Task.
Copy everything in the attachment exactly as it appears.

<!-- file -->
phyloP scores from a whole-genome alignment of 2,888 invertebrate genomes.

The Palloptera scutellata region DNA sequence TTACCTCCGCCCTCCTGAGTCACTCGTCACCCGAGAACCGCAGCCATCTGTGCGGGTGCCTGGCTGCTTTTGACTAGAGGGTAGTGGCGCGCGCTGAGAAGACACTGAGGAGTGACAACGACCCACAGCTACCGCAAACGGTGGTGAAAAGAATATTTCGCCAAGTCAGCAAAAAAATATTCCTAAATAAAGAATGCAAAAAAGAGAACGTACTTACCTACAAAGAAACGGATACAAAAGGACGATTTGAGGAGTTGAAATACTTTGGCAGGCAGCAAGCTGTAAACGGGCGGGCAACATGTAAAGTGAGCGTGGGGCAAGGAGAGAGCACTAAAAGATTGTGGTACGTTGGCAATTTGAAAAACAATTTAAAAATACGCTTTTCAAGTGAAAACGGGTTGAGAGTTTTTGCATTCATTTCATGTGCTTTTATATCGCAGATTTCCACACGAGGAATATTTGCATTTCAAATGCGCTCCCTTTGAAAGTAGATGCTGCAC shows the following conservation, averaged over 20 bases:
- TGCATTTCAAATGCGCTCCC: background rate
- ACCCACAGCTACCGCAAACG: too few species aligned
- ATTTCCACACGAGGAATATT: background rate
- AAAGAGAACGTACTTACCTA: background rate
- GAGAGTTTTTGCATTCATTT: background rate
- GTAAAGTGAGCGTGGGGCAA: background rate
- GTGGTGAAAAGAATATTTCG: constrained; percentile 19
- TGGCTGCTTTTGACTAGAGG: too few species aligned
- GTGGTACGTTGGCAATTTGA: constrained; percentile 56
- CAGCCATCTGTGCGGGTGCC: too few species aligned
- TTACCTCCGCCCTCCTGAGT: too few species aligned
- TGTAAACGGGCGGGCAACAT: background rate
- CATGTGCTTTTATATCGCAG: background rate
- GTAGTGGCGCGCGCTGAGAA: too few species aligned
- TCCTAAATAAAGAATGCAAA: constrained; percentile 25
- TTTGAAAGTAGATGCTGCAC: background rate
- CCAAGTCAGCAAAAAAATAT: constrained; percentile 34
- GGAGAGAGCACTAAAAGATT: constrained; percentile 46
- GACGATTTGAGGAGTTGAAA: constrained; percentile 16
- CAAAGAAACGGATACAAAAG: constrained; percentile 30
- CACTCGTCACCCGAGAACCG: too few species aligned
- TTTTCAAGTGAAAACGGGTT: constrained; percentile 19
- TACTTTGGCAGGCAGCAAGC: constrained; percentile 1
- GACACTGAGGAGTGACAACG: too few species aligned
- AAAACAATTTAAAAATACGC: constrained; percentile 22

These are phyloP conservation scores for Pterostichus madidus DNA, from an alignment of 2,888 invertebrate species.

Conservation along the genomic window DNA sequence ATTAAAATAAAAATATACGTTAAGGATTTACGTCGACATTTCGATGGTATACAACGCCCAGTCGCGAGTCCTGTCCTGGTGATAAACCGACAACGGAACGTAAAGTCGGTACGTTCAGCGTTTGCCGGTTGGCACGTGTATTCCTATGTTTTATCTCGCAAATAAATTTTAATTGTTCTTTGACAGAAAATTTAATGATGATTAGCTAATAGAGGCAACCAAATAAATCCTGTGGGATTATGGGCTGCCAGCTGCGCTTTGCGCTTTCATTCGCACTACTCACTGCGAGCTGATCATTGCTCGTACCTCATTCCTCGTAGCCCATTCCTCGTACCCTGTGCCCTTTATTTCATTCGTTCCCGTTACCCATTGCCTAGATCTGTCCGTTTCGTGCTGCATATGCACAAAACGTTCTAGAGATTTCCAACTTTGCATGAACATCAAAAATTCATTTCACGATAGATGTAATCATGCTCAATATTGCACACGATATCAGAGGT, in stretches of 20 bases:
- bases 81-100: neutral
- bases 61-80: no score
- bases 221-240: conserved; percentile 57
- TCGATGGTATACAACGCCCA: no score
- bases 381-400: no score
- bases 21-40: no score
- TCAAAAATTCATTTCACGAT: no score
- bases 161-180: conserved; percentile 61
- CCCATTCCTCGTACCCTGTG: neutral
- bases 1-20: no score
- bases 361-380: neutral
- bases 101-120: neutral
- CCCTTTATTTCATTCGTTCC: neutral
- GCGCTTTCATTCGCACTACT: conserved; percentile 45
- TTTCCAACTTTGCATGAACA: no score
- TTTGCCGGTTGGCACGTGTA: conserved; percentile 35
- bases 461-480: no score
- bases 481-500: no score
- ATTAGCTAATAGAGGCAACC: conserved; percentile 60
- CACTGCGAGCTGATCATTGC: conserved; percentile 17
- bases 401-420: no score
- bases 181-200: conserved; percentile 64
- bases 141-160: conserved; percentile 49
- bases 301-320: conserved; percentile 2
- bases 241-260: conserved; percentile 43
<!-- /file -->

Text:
phyloP scores from a whole-genome alignment of 2,888 invertebrate genomes.

The Palloptera scutellata region DNA sequence TTACCTCCGCCCTCCTGAGTCACTCGTCACCCGAGAACCGCAGCCATCTGTGCGGGTGCCTGGCTGCTTTTGACTAGAGGGTAGTGGCGCGCGCTGAGAAGACACTGAGGAGTGACAACGACCCACAGCTACCGCAAACGGTGGTGAAAAGAATATTTCGCCAAGTCAGCAAAAAAATATTCCTAAATAAAGAATGCAAAAAAGAGAACGTACTTACCTACAAAGAAACGGATACAAAAGGACGATTTGAGGAGTTGAAATACTTTGGCAGGCAGCAAGCTGTAAACGGGCGGGCAACATGTAAAGTGAGCGTGGGGCAAGGAGAGAGCACTAAAAGATTGTGGTACGTTGGCAATTTGAAAAACAATTTAAAAATACGCTTTTCAAGTGAAAACGGGTTGAGAGTTTTTGCATTCATTTCATGTGCTTTTATATCGCAGATTTCCACACGAGGAATATTTGCATTTCAAATGCGCTCCCTTTGAAAGTAGATGCTGCAC shows the following conservation, averaged over 20 bases:
- TGCATTTCAAATGCGCTCCC: background rate
- ACCCACAGCTACCGCAAACG: too few species aligned
- ATTTCCACACGAGGAATATT: background rate
- AAAGAGAACGTACTTACCTA: background rate
- GAGAGTTTTTGCATTCATTT: background rate
- GTAAAGTGAGCGTGGGGCAA: background rate
- GTGGTGAAAAGAATATTTCG: constrained; percentile 19
- TGGCTGCTTTTGACTAGAGG: too few species aligned
- GTGGTACGTTGGCAATTTGA: constrained; percentile 56
- CAGCCATCTGTGCGGGTGCC: too few species aligned
- TTACCTCCGCCCTCCTGAGT: too few species aligned
- TGTAAACGGGCGGGCAACAT: background rate
- CATGTGCTTTTATATCGCAG: background rate
- GTAGTGGCGCGCGCTGAGAA: too few species aligned
- TCCTAAATAAAGAATGCAAA: constrained; percentile 25
- TTTGAAAGTAGATGCTGCAC: background rate
- CCAAGTCAGCAAAAAAATAT: constrained; percentile 34
- GGAGAGAGCACTAAAAGATT: constrained; percentile 46
- GACGATTTGAGGAGTTGAAA: constrained; percentile 16
- CAAAGAAACGGATACAAAAG: constrained; percentile 30
- CACTCGTCACCCGAGAACCG: too few species aligned
- TTTTCAAGTGAAAACGGGTT: constrained; percentile 19
- TACTTTGGCAGGCAGCAAGC: constrained; percentile 1
- GACACTGAGGAGTGACAACG: too few species aligned
- AAAACAATTTAAAAATACGC: constrained; percentile 22

These are phyloP conservation scores for Pterostichus madidus DNA, from an alignment of 2,888 invertebrate species.

Conservation along the genomic window DNA sequence ATTAAAATAAAAATATACGTTAAGGATTTACGTCGACATTTCGATGGTATACAACGCCCAGTCGCGAGTCCTGTCCTGGTGATAAACCGACAACGGAACGTAAAGTCGGTACGTTCAGCGTTTGCCGGTTGGCACGTGTATTCCTATGTTTTATCTCGCAAATAAATTTTAATTGTTCTTTGACAGAAAATTTAATGATGATTAGCTAATAGAGGCAACCAAATAAATCCTGTGGGATTATGGGCTGCCAGCTGCGCTTTGCGCTTTCATTCGCACTACTCACTGCGAGCTGATCATTGCTCGTACCTCATTCCTCGTAGCCCATTCCTCGTACCCTGTGCCCTTTATTTCATTCGTTCCCGTTACCCATTGCCTAGATCTGTCCGTTTCGTGCTGCATATGCACAAAACGTTCTAGAGATTTCCAACTTTGCATGAACATCAAAAATTCATTTCACGATAGATGTAATCATGCTCAATATTGCACACGATATCAGAGGT, in stretches of 20 bases:
- bases 81-100: neutral
- bases 61-80: no score
- bases 221-240: conserved; percentile 57
- TCGATGGTATACAACGCCCA: no score
- bases 381-400: no score
- bases 21-40: no score
- TCAAAAATTCATTTCACGAT: no score
- bases 161-180: conserved; percentile 61
- CCCATTCCTCGTACCCTGTG: neutral
- bases 1-20: no score
- bases 361-380: neutral
- bases 101-120: neutral
- CCCTTTATTTCATTCGTTCC: neutral
- GCGCTTTCATTCGCACTACT: conserved; percentile 45
- TTTCCAACTTTGCATGAACA: no score
- TTTGCCGGTTGGCACGTGTA: conserved; percentile 35
- bases 461-480: no score
- bases 481-500: no score
- ATTAGCTAATAGAGGCAACC: conserved; percentile 60
- CACTGCGAGCTGATCATTGC: conserved; percentile 17
- bases 401-420: no score
- bases 181-200: conserved; percentile 64
- bases 141-160: conserved; percentile 49
- bases 301-320: conserved; percentile 2
- bases 241-260: conserved; percentile 43